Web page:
For association classes, the required information is different. The properties of an association class are references to other classes. Therefore, the value is the name of the vendor subclass. The Functional Specification must describe the algorithm for finding the other endpoint. For example, in the Disk Drive Lite profile, CIM_Realizes is a mandatory association between CIM_PhysicalPackage and CIM_DiskDrive. Assuming that ACME subclasses are derived for each, the Functional Specification describes how the ACME_Realizes provider finds an instance of ACME_DiskDrive when starting from an instance of ACME_PhysicalPackage, and vice versa.

The Functional Specification should contain information about the cardinality of an association, being as the complexity for implementing an association depends directly upon its cardinality. The simplest association has 1-1 cardinality; i.e., only a single instance of each referenced class can exist. A complicated association has 1-N cardinality; i.e. only a single instance of one referenced class can exist but many instances of the other referenced class might exist. The most complex associations have N-N cardinality; i.e., many instances of each referenced class might exist. In some profiles, a diagram will show the cardinality of the association. For example, in the Masking and Mapping profile, a diagram shows that AuthorizedSubject is a 1-N cardinality association with one CIM_StorageHardwareID instance relating to many (indicated by an asterisk) CIM_AuthorizedPrivilege instances. In contrast, CIM_AssociatiedPrivilege is a 1-1 cardinality association between CIM_StorageHardwareID and CIM_SCSIProtocolController while CIM_ProtocolControllerForUnit is an N-N cardinality association. Not all profiles have diagrams showing association cardinality. For such cases, examine the MOF file for the association class. If the Max(1) qualifier is shown, then the cardinality for that referenced class is one. If no Max qualifier is shown, then the possible cardinality for that referenced class is unlimited or N.

The SMI Specification uses CIM indication classes to provide a mechanism for an SMI Implementation to notify an SMI Listener that a certain event has occurred. In some cases, upon receiving notification, the SMI Listener will alert the user to take some corrective action. In other cases, an SMI Listener might simply use the notification to refresh the status or configuration information displayed. For some profiles, the SMI Specification requires that an SMI Implementation support certain indication filters. These indication filters are shown in the CIM Elements table. The Element Name column lists the indication filters. If the Requirements column in the table shows Mandatory, the indication filter shall also be implemented. If the Requirement column in the table is Conditional, then a condition will also be listed. If the condition is true, then the indication filter shall also be implemented. If the Requirement column in the table is Optional, the indication filter may be implemented. The Functional Specification should include the supported indication filters for each profile. For each filter, the Functional Specification should show the steps for determining if the event occurred. If the step requires calling an API, the API should be shown with all required inputs/outputs.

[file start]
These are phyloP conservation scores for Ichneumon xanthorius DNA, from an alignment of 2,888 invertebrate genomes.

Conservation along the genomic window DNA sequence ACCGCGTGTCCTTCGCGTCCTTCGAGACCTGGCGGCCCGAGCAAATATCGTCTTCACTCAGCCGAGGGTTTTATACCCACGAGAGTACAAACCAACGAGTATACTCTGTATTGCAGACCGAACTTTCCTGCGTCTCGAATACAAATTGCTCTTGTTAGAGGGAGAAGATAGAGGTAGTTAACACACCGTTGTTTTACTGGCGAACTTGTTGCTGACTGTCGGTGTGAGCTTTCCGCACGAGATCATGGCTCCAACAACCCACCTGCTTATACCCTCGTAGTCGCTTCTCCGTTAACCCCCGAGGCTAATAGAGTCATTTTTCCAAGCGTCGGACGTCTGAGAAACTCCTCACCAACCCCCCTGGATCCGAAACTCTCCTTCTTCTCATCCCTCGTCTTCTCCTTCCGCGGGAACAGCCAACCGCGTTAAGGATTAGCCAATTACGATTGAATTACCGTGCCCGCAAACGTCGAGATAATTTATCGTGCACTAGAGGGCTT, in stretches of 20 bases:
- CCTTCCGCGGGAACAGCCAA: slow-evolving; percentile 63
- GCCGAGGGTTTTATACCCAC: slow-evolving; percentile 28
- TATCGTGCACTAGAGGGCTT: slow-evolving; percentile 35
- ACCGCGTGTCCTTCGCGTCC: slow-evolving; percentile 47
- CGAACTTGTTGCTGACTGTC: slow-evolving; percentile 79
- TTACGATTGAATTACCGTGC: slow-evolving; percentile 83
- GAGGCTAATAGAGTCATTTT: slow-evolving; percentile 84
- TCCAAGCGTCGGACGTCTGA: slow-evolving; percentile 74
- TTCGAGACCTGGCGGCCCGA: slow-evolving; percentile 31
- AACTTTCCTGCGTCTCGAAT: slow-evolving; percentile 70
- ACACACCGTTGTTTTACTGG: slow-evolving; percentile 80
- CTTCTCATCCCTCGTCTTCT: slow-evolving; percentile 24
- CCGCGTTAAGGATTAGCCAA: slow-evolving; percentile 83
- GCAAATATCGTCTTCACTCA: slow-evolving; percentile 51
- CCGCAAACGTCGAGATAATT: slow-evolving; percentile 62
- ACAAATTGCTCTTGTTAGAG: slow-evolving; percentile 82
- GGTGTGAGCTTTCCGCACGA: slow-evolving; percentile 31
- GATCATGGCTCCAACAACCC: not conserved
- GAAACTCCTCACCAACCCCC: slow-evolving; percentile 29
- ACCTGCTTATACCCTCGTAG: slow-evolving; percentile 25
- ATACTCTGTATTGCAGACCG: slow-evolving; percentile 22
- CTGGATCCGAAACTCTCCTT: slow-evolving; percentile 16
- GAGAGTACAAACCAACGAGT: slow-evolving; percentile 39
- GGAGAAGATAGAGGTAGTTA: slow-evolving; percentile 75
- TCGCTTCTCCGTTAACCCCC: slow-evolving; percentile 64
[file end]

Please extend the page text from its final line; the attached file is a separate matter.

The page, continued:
When developing the Functional Specification, it may be discovered that instrumentation API(s) are missing for some of the information required by the SMI Specification. Even when API(s) do exist, developing the Functional Specification may show some inefficiencies that can be removed by modifying the API or creating new API(s). Thus, the Functional Specification serves to identify deficiencies and/or inefficiencies in the instrumentation API(s) that must be resolved before the SMI Implementations can be completed.